For years readers and critics alike have been asking when Vance Randolph would write a novel. His previous book of folklore and short stories, his mastery of the picturesque and vivid phrase, his understanding of humanity, his broad tolerance and easy humore have marked him as a man of unusual literary talents. Incidently, Mr. Randolph's Ozark Mountain Folks was selected by the American Library Association as one of the forty most distinguished books of its year.

Mr. Randolph has more than justified the confidence these readers feel in him.

Hedwig is the story of a German-Russian girl who comes to the Ozarks by way of Kansas and Oklahoma. Hedwig herself, stolid, simple, peasant-like, uncomplaining, possesses the "patience of the grass"; in the course of her short life all things happen to her and nothing overwhelms nor embitters her. Migration, glamourour young love, harships, marriage, brutality, childbirth, divorce, illicit loves, poverty, prostitution---one after another, she experiences each and emerges philosophic and undented.

We recommend Hedwig to readers who enjoy an honest story bravely told.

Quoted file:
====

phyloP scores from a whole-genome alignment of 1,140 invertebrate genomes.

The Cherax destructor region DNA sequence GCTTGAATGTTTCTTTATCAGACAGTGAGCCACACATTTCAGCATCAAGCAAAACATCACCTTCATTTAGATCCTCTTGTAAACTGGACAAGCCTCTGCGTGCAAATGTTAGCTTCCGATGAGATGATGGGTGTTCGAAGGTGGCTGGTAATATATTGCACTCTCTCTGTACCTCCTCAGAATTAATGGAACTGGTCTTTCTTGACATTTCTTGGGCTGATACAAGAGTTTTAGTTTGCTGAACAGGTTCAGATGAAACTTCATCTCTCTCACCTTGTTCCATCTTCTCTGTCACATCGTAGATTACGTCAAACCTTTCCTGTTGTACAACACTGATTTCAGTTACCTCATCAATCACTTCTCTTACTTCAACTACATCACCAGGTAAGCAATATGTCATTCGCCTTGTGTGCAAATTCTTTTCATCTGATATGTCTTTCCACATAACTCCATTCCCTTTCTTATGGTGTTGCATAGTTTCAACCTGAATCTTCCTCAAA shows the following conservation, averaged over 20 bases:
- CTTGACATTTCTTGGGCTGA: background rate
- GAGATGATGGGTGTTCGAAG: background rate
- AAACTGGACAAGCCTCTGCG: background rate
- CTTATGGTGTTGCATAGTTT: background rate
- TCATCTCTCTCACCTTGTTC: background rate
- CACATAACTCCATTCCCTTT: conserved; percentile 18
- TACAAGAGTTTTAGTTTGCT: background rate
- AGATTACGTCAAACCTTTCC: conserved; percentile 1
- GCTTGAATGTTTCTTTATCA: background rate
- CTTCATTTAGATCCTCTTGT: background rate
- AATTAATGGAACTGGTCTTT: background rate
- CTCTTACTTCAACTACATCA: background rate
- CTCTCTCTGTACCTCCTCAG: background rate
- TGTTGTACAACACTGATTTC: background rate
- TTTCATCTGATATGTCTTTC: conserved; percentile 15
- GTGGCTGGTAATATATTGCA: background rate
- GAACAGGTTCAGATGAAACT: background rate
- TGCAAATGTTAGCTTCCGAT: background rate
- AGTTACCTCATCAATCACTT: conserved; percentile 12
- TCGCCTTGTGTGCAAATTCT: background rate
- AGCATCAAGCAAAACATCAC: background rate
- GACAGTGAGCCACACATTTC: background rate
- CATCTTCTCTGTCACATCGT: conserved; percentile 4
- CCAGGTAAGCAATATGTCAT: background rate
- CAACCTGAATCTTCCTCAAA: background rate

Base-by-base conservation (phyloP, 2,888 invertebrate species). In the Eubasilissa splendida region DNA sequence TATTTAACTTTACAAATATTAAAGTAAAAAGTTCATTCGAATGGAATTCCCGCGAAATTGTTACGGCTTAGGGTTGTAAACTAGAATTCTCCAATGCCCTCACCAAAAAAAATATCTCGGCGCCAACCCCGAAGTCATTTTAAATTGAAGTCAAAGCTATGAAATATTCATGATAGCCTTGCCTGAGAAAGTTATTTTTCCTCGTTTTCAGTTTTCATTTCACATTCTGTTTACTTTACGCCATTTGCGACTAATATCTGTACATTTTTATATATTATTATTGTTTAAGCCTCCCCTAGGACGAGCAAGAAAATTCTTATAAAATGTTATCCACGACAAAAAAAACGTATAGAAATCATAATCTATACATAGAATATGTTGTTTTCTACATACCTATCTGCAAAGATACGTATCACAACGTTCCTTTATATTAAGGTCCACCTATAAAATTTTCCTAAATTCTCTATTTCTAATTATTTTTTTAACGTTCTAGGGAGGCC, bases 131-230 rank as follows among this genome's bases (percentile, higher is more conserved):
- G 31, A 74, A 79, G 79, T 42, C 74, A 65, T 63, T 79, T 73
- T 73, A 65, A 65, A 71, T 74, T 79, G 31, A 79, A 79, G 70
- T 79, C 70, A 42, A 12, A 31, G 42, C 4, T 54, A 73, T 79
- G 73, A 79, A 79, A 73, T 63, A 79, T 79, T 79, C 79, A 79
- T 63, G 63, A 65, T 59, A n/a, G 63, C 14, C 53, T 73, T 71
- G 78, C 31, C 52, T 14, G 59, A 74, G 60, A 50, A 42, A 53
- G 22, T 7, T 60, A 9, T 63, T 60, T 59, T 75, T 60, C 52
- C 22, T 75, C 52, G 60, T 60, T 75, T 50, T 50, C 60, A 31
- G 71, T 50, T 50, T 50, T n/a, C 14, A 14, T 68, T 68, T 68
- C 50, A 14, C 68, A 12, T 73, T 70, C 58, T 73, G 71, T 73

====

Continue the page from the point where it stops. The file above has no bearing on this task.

Yeap, that's what the blurb on the dust jacket reads.

On the inside front cover of the book is this inscription in blue ink written in cursive:

"Dear Lucile Morris:
The fact that you will not like this book disturbs me,
because I know that there are so many people who
will agree with you
Vance Randolph
Topeka, Kan
June 6, 1935"

And, stuck in a copy of From An Ozark Holler, a letter from Randolph to Miss Morris, dated September 10, 1933. Typed in pica type, it reads as follows:

303 West Euclid Ave.
Pittsburg, Kansas,
September 10, 1933

Dear Miss Morris:

I am writing my publishers to send you a review copy of my new book FROM AN OZARK HOLLER, a collection of short stories which the Vanguard Press people are bringing out October 1st.

That crack you made last year about my stuff being "raw" disturbed me. I wouldn't in the least mind writing a dirty book -- I think that smut has a liegitmate place in literature -- but I would want to do it intentitionally and deliberately. If there was anything "raw" in OZARK MOUNTAIN FOLKS it was unintentional -- just clumsy and ambuous carpentry.

In this new book, however, I think I have cut out everything ( except perhaps one single sentence) that could possibly make you feel as if you had "busted into the livery stable, and overheard something not intended for your ears!"

I have often wondered what you think about Joyce, and Hemingway, and Faulkner, and Cabell, and Sherwood Anderson, and even people like Kay Boyle...